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SAO PAULO (LifeSiteNews) — A Brazilian cardinal has criticized his country’s former president and presidential candidate Luiz Lula da Silva for his views on abortion.

Cardinal Odilo Pedro Scherer, archbishop of São Paulo, described Lula’s pro-abortion comment in a March 24 interview with radio channel Super 91.7 FM as “unfortunate.”

Lula said that though he was personally against abortion, he would treat it as an issue of “public health” should he be elected president for the second time in the upcoming Brazilian presidential election next October.

“I, Lula, father of five children, am against abortion and always have been. Now, [as] the head of state, [I would need] to treat the matter as public health,” he said.

The father of five explained that due to the fact that abortion in Brazil is a crime, many women “run to other countries to do it in secret,” and many others “die on the street” as a result.

“It is up to the state to give these people the ability to get decent [medical] treatment; that’s the role of the state,” argued Lula.

Commenting on his statement, the archbishop of São Paulo recalled that “abortion, whether practiced individually or promoted by the state, always ends up causing the taking of human lives.”

According to a survey conducted by the Orbis Institute for Brazilian newspaper Diáro do Poder, less than 17% of the Brazilian population is in favor of abortion.

Though Lula claimed to be “personally against abortion” in his interview with 91.7 FM, this isn’t the first time he has used pro-abortion rhetoric, or defined the killing of babies as “healthcare.”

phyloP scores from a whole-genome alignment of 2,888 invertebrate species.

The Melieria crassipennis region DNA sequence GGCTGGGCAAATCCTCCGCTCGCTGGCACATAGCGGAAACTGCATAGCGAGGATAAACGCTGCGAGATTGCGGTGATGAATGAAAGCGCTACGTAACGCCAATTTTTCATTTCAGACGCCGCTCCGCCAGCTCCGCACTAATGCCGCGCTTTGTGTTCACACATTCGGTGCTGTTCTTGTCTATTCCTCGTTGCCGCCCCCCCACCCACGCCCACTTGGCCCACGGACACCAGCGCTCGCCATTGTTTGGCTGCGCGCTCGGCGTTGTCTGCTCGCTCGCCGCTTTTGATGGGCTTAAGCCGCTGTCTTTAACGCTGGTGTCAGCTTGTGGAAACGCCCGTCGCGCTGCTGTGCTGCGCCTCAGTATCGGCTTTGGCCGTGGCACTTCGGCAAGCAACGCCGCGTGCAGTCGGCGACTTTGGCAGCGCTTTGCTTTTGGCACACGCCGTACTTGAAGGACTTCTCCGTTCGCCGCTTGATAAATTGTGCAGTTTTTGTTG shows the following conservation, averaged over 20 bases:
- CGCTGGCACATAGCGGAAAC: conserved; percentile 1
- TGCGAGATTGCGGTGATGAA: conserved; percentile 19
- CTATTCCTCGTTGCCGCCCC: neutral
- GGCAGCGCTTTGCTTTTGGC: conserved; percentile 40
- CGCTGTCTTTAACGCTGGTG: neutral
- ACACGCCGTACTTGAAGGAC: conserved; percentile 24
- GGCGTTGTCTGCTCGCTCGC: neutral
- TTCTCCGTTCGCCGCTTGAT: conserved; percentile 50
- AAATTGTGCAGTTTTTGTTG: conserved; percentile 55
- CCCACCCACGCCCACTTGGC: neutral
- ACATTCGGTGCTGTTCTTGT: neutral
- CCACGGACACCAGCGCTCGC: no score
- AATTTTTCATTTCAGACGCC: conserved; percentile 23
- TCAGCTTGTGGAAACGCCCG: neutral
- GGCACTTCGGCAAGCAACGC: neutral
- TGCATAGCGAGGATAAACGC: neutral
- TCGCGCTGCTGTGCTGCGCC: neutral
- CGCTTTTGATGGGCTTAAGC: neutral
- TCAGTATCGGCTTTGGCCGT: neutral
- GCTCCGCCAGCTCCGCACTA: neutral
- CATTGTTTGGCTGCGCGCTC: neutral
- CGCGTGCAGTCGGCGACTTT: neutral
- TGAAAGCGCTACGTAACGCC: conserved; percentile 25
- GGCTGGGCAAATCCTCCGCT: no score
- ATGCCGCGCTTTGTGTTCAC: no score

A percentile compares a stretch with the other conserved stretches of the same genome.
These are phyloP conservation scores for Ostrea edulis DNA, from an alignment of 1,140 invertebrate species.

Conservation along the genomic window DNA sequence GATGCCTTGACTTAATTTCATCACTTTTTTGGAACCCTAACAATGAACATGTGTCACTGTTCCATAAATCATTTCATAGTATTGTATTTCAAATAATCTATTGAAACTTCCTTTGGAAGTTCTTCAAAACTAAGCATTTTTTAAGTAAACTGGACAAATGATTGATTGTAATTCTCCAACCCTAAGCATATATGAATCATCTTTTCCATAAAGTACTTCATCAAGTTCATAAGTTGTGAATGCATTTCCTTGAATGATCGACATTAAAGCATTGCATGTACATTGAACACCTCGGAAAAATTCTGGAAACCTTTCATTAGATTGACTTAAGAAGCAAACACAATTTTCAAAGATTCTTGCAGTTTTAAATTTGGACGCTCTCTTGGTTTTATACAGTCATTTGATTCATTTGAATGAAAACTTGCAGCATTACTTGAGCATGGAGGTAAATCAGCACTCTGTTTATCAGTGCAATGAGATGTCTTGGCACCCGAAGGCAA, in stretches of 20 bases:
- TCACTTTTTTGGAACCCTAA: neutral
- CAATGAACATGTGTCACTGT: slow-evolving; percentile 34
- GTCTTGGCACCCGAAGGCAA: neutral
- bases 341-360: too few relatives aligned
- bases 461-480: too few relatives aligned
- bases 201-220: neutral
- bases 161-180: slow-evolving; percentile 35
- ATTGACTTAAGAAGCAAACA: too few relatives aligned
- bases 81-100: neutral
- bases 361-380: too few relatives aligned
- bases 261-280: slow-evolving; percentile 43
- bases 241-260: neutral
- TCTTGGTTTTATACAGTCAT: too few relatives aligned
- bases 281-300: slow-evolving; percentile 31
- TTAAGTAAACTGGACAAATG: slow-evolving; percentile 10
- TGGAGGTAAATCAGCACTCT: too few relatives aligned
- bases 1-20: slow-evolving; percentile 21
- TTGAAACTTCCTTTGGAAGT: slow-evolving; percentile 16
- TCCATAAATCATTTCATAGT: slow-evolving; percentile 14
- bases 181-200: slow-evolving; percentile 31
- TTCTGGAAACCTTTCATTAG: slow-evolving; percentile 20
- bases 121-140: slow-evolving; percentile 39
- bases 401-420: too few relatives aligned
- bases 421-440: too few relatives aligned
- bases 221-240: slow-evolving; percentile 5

During an interview with TV Brazil back in 2008, when he was still the president of Brazil, Lula argued that “many people die from clandestine abortions, because the government is prohibited from carrying them out.”

“I believe that a woman who has an abortion never does it because she wants to or for pleasure, but because she is constrained by a situation and it is at that time that the government should attend to those people,” he said.

CNA’s Portuguese language partner, ACI digital, has asked the National Conference of Bishops of Brazil to comment on Lula’s remarks, but the latter refused, stating that “it does not comment on the discourse of candidates.”

In 2010, during the last year of his term, Lula introduced a massive legislative reform package in an unsuccessful attempt to secure abortion as a “human right,” to impose socialist and LGBT ideology in schools and the media, and to ban crucifixes from government facilities, among other measures.

That same year, Lula’s personal secretary, Gilberto Carvalho, made threats against the Catholic Church, warning the National Conference of Brazilian Bishops (NCBB) that if Catholics continued to attack the Labor presidential candidate at the time, Dilma Rousseff, for her pro-abortion views, the Catholic Church’s agreement with the Brazilian government might be revised.

According to CNA, a recent electoral survey placed Lula in first place of the next election with 43% of likely voters.

The former president and founder of the Worker’s Party (PT) already served as president from 2003 until 2011 and is also known for his support of gay civil unions and adoption by homosexual couples.

Meanwhile, Brazil’s current president and pro-life candidate, Jair Bolsonaro is placed in second position with 29% of likely voters. He is known for slamming neighboring Argentina’s decision to legalize abortion in December of last year, describing it as state “consent” to killing children.